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Malolactic Fermentation

Malolactic Fermentation (MLF) is the conversion of sharper, stronger citrus-like Malic acid into the softer, lower acidic milk-like Lactic acid. It naturally occurs after normal alcoholic fermentation unless the winemaker stops it by adding sulphur dioxide to the wine. Most reds undergo malolactic fermentation but not all white wines. Wines with sharp racy acidity such as New Zealand Sauvignon Blancs normally have no malolactic fermentation. While Chardonnay often does, particularly if the wine is to be aged in oak barrels. It is also responsible for the buttery aromas you find in some wines.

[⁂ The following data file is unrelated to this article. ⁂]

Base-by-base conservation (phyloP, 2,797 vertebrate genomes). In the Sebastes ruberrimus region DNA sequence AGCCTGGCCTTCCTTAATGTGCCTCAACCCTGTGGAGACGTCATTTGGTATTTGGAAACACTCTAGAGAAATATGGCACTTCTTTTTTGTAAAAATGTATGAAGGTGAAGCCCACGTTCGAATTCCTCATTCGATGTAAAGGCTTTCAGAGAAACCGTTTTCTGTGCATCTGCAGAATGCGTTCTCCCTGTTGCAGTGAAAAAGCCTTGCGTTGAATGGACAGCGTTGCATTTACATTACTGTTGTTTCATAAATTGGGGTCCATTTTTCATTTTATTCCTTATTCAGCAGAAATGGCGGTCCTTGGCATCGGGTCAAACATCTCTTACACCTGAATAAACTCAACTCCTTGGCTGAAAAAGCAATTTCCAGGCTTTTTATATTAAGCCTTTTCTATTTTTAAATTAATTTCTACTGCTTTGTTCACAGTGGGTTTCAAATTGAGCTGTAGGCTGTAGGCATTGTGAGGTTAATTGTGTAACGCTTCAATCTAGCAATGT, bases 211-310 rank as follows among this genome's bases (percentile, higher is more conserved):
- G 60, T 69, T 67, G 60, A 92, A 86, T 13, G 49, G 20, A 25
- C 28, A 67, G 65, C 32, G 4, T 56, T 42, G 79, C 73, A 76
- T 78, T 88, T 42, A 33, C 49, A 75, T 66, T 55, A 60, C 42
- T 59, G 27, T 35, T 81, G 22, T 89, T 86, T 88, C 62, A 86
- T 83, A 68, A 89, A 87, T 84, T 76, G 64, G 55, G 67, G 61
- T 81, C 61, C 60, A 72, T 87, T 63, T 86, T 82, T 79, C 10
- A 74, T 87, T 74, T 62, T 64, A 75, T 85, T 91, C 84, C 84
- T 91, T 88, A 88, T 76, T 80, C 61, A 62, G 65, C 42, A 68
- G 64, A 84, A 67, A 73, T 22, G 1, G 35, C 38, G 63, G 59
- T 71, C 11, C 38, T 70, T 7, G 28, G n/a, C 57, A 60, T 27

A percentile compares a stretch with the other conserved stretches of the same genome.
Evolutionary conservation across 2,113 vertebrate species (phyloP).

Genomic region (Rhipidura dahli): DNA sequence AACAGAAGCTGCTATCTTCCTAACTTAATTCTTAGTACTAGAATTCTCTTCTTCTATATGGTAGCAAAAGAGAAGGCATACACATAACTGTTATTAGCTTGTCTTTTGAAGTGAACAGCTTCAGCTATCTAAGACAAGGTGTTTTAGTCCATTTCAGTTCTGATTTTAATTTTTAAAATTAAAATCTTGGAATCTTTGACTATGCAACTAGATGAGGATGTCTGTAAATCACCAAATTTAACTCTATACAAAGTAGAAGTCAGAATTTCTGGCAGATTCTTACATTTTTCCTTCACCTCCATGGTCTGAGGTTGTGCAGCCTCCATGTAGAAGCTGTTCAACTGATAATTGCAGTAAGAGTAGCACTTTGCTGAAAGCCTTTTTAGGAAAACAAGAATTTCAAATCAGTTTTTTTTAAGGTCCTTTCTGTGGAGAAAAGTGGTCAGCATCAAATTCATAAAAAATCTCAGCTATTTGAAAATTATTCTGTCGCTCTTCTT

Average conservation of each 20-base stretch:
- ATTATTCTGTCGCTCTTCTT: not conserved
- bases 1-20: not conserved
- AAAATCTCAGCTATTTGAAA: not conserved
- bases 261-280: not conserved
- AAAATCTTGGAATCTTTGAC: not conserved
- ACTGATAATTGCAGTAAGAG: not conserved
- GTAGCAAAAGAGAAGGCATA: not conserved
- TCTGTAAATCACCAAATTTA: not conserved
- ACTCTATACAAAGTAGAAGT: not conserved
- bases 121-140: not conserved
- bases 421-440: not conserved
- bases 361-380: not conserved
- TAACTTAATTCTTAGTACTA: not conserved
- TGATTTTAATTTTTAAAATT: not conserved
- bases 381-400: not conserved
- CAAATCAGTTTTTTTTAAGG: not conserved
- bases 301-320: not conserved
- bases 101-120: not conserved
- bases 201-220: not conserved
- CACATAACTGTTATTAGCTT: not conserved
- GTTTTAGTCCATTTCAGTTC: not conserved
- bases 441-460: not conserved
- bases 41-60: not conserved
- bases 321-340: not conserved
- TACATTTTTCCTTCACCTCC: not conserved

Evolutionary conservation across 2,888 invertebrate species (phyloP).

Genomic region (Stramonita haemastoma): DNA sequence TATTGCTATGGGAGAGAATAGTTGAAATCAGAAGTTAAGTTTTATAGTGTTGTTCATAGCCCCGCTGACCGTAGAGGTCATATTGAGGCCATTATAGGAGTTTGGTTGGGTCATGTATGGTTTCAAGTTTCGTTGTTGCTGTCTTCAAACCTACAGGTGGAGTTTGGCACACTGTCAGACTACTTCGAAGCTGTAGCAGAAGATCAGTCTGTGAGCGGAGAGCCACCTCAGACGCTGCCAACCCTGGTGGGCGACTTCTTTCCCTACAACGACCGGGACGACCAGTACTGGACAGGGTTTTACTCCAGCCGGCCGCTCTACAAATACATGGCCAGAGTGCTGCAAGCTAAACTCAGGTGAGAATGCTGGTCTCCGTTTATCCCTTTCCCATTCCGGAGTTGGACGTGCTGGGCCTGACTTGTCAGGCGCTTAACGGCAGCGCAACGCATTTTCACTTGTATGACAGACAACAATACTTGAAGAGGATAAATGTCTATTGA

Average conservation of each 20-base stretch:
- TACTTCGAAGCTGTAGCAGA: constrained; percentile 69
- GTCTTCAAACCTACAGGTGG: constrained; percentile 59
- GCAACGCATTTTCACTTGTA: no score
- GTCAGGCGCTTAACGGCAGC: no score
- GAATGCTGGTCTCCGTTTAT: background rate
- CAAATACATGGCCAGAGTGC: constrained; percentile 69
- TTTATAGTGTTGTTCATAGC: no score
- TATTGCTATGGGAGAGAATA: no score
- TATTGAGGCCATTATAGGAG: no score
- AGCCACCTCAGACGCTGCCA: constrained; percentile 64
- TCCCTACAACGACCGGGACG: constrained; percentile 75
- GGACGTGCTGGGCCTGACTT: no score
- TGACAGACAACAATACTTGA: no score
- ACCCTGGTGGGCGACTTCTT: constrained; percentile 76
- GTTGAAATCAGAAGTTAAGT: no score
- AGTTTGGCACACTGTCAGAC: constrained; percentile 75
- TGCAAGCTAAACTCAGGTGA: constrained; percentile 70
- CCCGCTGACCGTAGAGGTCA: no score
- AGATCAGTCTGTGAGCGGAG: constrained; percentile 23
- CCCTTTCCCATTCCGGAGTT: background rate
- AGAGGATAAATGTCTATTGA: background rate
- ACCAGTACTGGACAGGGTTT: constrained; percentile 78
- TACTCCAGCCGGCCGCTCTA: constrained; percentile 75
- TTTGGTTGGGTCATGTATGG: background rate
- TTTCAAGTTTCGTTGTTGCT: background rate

Occasionally some winemakers give wines a partial malolactic fermentation. That is, some of the wine is separated out and allowed to go through malolactic fermentation. When added back in the wine has a blend of the racy Malic acid and the fatter, softer Lactic acid. In this way the winemaker can control the mouthfeel of the wine.

The fermentation is created by the Lactic Bacteria that is naturally present in established wineries. In new wineries the bacteria may need to be added.

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